The world of spice isn’t just painful, it’s also tasty! There are all sorts of amazing hot sauces out there — some blazing hot and some pleasantly mild. All of them have one thing in common: heat. Having a bit of spice and flavor in a dish is quite possibly one of the best things ever, and hot sauces allow us to control spice levels to exactly the level we prefer. Tapatio is one of the most famous and popular hot sauces out there. Let’s take a look at the spice in the bottle to answer the question: How hot is Tapatio on the Scoville scale?
How Hot is Tapatio?
Thankfully, Tapatio isn’t all that hot when it comes to the Scoville scale. The current measurement for Tapatio on the Scoville scale is around 3,000, which is about as hot as a relatively mild jalapeno pepper.
Tapatio hot sauce is a very popular brand of hot sauce that originated in 1971 by Jose-Luis Saavedra Sr. in a 750-square-foot warehouse in Maywood, CA. The company later moved to a larger facility in Vernon, CA, where it still produces the sauce today; just a lot more of it. Tapatio is made with water, red peppers, salt, spices, garlic, acetic acid, xanthan gum (a thickener), and sodium benzoate (a preservative). The sauce itself has a pretty distinct flavor and it’s generally regarded as a medium hot sauce, although these sorts of things can be a bit subjective.
The name “Tapatio” comes from the Spanish word “tapatío,” meaning “from Guadalajara,” and is a nod to the Mexican heritage of the company’s founders who emigrated from Jalisco, Mexico. The sauce is distributed nationwide in the U.S., and it’s also exported to Mexico, Canada, Central America, Australia, and other countries. It’s particularly popular in the U.S., especially among Mexican-American families.
The sauce comes in various sizes and is sold in stores around the world. Make sure you try some!
The Scoville Scale and Flavor
The Scoville scale is a measure of the heat level in chili peppers and other spicy foods. It was developed by Wilbur Scoville in 1912 as a way to quantify the heat level of peppers. The scale measures the concentration of capsaicin, the chemical compound that gives peppers their heat. The scale ranges from 0 (no heat) to over 2,000,000 (very hot) Scoville heat units, known as “shus.” The Scoville Organoleptic Test is the original method for testing pepper heat and required a panel of testers to taste dilutions of pepper extract until the heat from the pepper couldn’t be tasted (felt) anymore. Since the original test had some subjectivity issues, there is a new type of test known as high-performance liquid chromatography (HPLC). HPLC is considered a more accurate and precise method since it is chemically tested as opposed to human tested.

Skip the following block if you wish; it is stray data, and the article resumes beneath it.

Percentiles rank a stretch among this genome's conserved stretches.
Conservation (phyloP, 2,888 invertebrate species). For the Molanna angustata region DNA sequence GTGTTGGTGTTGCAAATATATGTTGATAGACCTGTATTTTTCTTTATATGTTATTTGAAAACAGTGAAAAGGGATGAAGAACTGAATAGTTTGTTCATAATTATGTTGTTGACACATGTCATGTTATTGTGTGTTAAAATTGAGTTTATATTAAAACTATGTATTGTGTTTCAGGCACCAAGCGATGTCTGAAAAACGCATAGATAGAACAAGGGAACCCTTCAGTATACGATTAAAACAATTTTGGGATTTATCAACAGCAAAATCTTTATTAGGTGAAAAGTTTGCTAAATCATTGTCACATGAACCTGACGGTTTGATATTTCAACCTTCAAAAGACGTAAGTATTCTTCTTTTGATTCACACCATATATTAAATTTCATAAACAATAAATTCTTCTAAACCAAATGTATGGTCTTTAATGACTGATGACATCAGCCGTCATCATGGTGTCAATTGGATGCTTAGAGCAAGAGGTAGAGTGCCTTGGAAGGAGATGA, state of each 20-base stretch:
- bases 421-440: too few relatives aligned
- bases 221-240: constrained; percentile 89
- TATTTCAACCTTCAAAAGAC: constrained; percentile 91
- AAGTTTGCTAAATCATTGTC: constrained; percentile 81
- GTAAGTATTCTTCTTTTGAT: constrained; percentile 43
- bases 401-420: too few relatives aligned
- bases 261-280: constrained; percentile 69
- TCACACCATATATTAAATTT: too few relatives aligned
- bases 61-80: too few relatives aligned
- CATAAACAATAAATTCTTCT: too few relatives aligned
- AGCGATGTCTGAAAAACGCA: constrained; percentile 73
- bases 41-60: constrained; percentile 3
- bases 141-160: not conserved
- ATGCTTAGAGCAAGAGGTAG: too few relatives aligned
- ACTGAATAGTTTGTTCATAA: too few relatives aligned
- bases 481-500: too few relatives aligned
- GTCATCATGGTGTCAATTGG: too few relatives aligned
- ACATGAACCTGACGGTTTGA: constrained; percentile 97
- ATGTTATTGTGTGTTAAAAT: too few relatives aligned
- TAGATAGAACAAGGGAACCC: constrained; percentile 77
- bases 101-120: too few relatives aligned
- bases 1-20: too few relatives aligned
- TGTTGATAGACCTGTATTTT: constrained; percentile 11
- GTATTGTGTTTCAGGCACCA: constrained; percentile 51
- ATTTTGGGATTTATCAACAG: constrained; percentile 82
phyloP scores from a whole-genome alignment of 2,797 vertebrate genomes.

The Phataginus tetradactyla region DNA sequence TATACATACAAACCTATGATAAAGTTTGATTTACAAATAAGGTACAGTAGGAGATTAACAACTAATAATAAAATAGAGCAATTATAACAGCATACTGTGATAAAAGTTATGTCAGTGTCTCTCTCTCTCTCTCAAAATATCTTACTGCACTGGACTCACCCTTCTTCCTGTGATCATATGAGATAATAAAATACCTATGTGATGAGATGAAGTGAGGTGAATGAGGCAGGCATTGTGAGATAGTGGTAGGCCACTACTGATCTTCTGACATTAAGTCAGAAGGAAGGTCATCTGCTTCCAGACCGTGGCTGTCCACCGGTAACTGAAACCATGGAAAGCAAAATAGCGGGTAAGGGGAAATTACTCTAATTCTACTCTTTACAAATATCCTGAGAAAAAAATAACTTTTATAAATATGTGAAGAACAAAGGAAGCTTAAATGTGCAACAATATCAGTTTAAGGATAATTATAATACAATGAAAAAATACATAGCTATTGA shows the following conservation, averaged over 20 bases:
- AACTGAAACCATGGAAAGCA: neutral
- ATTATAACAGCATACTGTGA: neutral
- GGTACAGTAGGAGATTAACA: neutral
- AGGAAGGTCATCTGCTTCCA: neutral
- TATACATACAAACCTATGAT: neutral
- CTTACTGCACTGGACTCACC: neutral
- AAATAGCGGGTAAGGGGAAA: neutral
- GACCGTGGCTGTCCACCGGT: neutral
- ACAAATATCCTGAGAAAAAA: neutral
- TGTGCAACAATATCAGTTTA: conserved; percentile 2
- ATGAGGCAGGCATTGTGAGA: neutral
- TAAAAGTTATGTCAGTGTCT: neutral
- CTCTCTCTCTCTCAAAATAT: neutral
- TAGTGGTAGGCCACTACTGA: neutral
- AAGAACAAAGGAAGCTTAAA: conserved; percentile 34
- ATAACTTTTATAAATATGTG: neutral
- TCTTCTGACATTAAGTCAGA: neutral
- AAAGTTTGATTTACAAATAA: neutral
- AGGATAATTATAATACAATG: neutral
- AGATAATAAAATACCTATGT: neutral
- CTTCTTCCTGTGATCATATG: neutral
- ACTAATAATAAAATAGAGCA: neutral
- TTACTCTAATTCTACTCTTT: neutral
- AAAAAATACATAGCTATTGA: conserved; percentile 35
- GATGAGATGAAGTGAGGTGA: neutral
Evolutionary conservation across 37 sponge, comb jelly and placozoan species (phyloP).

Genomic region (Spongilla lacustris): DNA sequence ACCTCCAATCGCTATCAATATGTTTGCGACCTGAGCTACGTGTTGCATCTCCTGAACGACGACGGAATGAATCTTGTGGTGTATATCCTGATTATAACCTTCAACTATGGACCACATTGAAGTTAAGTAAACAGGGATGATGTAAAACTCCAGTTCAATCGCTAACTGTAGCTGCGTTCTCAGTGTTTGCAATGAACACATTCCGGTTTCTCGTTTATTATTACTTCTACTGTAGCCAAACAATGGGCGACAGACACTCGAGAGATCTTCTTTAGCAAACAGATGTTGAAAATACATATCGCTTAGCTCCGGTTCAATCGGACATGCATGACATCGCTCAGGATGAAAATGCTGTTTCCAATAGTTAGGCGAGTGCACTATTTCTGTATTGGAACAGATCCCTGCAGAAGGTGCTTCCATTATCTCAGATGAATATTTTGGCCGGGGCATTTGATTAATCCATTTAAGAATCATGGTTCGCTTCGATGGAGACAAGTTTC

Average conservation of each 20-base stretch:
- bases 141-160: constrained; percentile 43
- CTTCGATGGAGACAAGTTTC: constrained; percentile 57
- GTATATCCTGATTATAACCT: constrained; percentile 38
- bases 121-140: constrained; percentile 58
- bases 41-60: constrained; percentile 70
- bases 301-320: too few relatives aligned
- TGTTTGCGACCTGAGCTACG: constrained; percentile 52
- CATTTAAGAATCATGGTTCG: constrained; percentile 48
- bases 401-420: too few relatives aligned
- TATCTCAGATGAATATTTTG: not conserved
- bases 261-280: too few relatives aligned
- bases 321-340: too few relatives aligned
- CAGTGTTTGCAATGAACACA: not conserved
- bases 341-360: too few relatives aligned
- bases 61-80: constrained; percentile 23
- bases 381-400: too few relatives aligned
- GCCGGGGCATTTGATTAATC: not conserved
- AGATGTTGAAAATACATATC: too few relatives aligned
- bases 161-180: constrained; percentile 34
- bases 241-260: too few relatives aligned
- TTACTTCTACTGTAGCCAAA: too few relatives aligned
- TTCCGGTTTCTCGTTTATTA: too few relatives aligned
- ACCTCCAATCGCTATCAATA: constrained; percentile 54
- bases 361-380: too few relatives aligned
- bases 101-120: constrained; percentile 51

It’s important to note the Scoville scale only measures the heat level of a pepper, not its flavor or overall sensory experience. While heat is an important aspect of peppers, it’s not the only factor that contributes to a pepper’s overall taste and sensory profile. For example, a pepper with a higher Scoville rating may be hotter than another pepper, but it may also have a different flavor profile, texture, and overall sensory experience. Some peppers may have a fruity or sweet taste, while others may have a smoky or earthy flavor.
Additionally, the heat from some peppers may be more localized in the mouth, while others may have a lingering heat that spreads throughout the body. Understanding the differences in flavor and sensory experience can help you choose the right pepper or hot sauce, and it gives us a window into how different flavors and heat can be used in cooking.
Examples of the Scoville Scale with Other Hot Sauces
- Blair’s 16 Million Reserve – over 16,000,000 Scoville heat units
- The Last Dab XXX – over 2,000,000 Scoville heat units
- Mad Dog 357 Ghost Pepper Hot Sauce – over 1,000,000 Scoville heat units
- Melinda’s Naga Jolokia Pepper Sauce – over 1,000,000 Scoville heat units
- Pain is Good Batch #37 Xxxtra Hot – over 200,000 Scoville heat units
- Da’ Bomb Beyond Insanity – over 135,000 Scoville heat units
- Tapatio Hot Sauce – 3,000 Scoville heat units
- Cholula Original – 2,000-5,000 Scoville heat units
- Sriracha Hot Chili Sauce – 2,200-5,000 Scoville heat units
- Tabasco Original Red – 2,500-5,000 Scoville heat units
As you can see, Tapatio most definitely isn’t going to cause any long-term damage to your mouth, but it is just enough to add a little kick to any dish. Enjoy!
- Scoville Scale: How Hot are Takis?
- Can Dogs Eat Spicy Food Safely? What Happens If They Do?
- Ghost Pepper vs. Jalapeno: What are the Differences?
The photo featured at the top of this post is © Carlos Pereira M/Shutterstock.com
Thank you for reading! Have some feedback for us? Contact the AZ Animals editorial team.